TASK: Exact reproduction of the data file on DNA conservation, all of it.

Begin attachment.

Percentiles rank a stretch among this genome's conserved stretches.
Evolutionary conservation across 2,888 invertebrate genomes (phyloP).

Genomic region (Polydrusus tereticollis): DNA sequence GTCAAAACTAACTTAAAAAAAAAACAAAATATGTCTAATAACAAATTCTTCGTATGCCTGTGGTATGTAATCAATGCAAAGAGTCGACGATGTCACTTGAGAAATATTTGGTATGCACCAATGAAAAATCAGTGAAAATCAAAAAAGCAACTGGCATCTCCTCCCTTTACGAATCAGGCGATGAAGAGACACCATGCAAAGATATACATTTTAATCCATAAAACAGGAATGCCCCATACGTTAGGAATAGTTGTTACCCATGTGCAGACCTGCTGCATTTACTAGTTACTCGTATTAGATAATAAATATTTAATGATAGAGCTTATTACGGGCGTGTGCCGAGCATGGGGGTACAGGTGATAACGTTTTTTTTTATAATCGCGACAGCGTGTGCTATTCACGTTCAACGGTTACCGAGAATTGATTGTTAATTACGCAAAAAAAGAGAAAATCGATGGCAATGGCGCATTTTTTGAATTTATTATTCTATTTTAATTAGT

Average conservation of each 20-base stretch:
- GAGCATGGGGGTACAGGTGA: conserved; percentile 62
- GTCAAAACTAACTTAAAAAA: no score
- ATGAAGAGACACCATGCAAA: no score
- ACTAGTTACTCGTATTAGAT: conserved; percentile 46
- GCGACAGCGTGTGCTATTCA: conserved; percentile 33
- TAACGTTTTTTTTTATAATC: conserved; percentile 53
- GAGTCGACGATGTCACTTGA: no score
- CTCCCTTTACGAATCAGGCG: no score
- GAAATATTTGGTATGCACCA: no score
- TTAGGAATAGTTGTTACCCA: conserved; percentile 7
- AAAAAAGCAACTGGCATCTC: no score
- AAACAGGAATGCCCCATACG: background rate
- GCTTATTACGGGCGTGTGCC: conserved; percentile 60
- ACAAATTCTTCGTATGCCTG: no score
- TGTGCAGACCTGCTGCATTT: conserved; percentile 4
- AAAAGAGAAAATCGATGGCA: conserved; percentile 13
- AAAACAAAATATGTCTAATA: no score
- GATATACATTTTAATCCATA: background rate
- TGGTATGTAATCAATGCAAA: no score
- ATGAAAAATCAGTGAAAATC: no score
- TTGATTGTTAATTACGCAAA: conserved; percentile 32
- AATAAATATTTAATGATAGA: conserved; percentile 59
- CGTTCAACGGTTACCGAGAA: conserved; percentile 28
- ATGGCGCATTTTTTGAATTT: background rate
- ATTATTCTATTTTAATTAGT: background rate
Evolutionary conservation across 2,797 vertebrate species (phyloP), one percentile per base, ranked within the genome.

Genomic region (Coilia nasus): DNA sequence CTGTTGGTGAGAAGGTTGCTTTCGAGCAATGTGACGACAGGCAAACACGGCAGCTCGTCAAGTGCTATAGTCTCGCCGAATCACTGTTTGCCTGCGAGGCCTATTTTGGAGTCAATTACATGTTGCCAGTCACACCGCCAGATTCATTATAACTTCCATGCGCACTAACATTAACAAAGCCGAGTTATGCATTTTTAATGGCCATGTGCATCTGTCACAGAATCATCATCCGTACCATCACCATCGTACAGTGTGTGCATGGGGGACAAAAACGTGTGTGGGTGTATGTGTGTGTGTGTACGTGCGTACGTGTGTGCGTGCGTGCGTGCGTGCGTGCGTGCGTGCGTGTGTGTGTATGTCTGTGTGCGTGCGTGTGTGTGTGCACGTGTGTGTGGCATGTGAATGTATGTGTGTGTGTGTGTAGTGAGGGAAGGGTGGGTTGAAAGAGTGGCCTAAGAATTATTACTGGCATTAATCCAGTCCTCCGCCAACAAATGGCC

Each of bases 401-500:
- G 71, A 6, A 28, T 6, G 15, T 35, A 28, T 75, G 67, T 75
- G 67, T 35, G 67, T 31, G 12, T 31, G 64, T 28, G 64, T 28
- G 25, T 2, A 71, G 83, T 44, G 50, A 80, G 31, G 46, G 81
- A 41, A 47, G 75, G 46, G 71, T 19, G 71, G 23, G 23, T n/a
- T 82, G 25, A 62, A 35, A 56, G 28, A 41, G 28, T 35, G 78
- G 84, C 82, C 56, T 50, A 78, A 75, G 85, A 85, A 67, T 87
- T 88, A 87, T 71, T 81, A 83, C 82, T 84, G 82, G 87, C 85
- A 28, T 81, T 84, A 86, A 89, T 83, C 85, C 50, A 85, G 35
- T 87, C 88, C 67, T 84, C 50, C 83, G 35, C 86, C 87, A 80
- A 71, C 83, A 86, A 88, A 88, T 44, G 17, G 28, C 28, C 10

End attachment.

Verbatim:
Percentiles rank a stretch among this genome's conserved stretches.
Evolutionary conservation across 2,888 invertebrate genomes (phyloP).

Genomic region (Polydrusus tereticollis): DNA sequence GTCAAAACTAACTTAAAAAAAAAACAAAATATGTCTAATAACAAATTCTTCGTATGCCTGTGGTATGTAATCAATGCAAAGAGTCGACGATGTCACTTGAGAAATATTTGGTATGCACCAATGAAAAATCAGTGAAAATCAAAAAAGCAACTGGCATCTCCTCCCTTTACGAATCAGGCGATGAAGAGACACCATGCAAAGATATACATTTTAATCCATAAAACAGGAATGCCCCATACGTTAGGAATAGTTGTTACCCATGTGCAGACCTGCTGCATTTACTAGTTACTCGTATTAGATAATAAATATTTAATGATAGAGCTTATTACGGGCGTGTGCCGAGCATGGGGGTACAGGTGATAACGTTTTTTTTTATAATCGCGACAGCGTGTGCTATTCACGTTCAACGGTTACCGAGAATTGATTGTTAATTACGCAAAAAAAGAGAAAATCGATGGCAATGGCGCATTTTTTGAATTTATTATTCTATTTTAATTAGT

Average conservation of each 20-base stretch:
- GAGCATGGGGGTACAGGTGA: conserved; percentile 62
- GTCAAAACTAACTTAAAAAA: no score
- ATGAAGAGACACCATGCAAA: no score
- ACTAGTTACTCGTATTAGAT: conserved; percentile 46
- GCGACAGCGTGTGCTATTCA: conserved; percentile 33
- TAACGTTTTTTTTTATAATC: conserved; percentile 53
- GAGTCGACGATGTCACTTGA: no score
- CTCCCTTTACGAATCAGGCG: no score
- GAAATATTTGGTATGCACCA: no score
- TTAGGAATAGTTGTTACCCA: conserved; percentile 7
- AAAAAAGCAACTGGCATCTC: no score
- AAACAGGAATGCCCCATACG: background rate
- GCTTATTACGGGCGTGTGCC: conserved; percentile 60
- ACAAATTCTTCGTATGCCTG: no score
- TGTGCAGACCTGCTGCATTT: conserved; percentile 4
- AAAAGAGAAAATCGATGGCA: conserved; percentile 13
- AAAACAAAATATGTCTAATA: no score
- GATATACATTTTAATCCATA: background rate
- TGGTATGTAATCAATGCAAA: no score
- ATGAAAAATCAGTGAAAATC: no score
- TTGATTGTTAATTACGCAAA: conserved; percentile 32
- AATAAATATTTAATGATAGA: conserved; percentile 59
- CGTTCAACGGTTACCGAGAA: conserved; percentile 28
- ATGGCGCATTTTTTGAATTT: background rate
- ATTATTCTATTTTAATTAGT: background rate
Evolutionary conservation across 2,797 vertebrate species (phyloP), one percentile per base, ranked within the genome.

Genomic region (Coilia nasus): DNA sequence CTGTTGGTGAGAAGGTTGCTTTCGAGCAATGTGACGACAGGCAAACACGGCAGCTCGTCAAGTGCTATAGTCTCGCCGAATCACTGTTTGCCTGCGAGGCCTATTTTGGAGTCAATTACATGTTGCCAGTCACACCGCCAGATTCATTATAACTTCCATGCGCACTAACATTAACAAAGCCGAGTTATGCATTTTTAATGGCCATGTGCATCTGTCACAGAATCATCATCCGTACCATCACCATCGTACAGTGTGTGCATGGGGGACAAAAACGTGTGTGGGTGTATGTGTGTGTGTGTACGTGCGTACGTGTGTGCGTGCGTGCGTGCGTGCGTGCGTGCGTGCGTGTGTGTGTATGTCTGTGTGCGTGCGTGTGTGTGTGCACGTGTGTGTGGCATGTGAATGTATGTGTGTGTGTGTGTAGTGAGGGAAGGGTGGGTTGAAAGAGTGGCCTAAGAATTATTACTGGCATTAATCCAGTCCTCCGCCAACAAATGGCC

Each of bases 401-500:
- G 71, A 6, A 28, T 6, G 15, T 35, A 28, T 75, G 67, T 75
- G 67, T 35, G 67, T 31, G 12, T 31, G 64, T 28, G 64, T 28
- G 25, T 2, A 71, G 83, T 44, G 50, A 80, G 31, G 46, G 81
- A 41, A 47, G 75, G 46, G 71, T 19, G 71, G 23, G 23, T n/a
- T 82, G 25, A 62, A 35, A 56, G 28, A 41, G 28, T 35, G 78
- G 84, C 82, C 56, T 50, A 78, A 75, G 85, A 85, A 67, T 87
- T 88, A 87, T 71, T 81, A 83, C 82, T 84, G 82, G 87, C 85
- A 28, T 81, T 84, A 86, A 89, T 83, C 85, C 50, A 85, G 35
- T 87, C 88, C 67, T 84, C 50, C 83, G 35, C 86, C 87, A 80
- A 71, C 83, A 86, A 88, A 88, T 44, G 17, G 28, C 28, C 10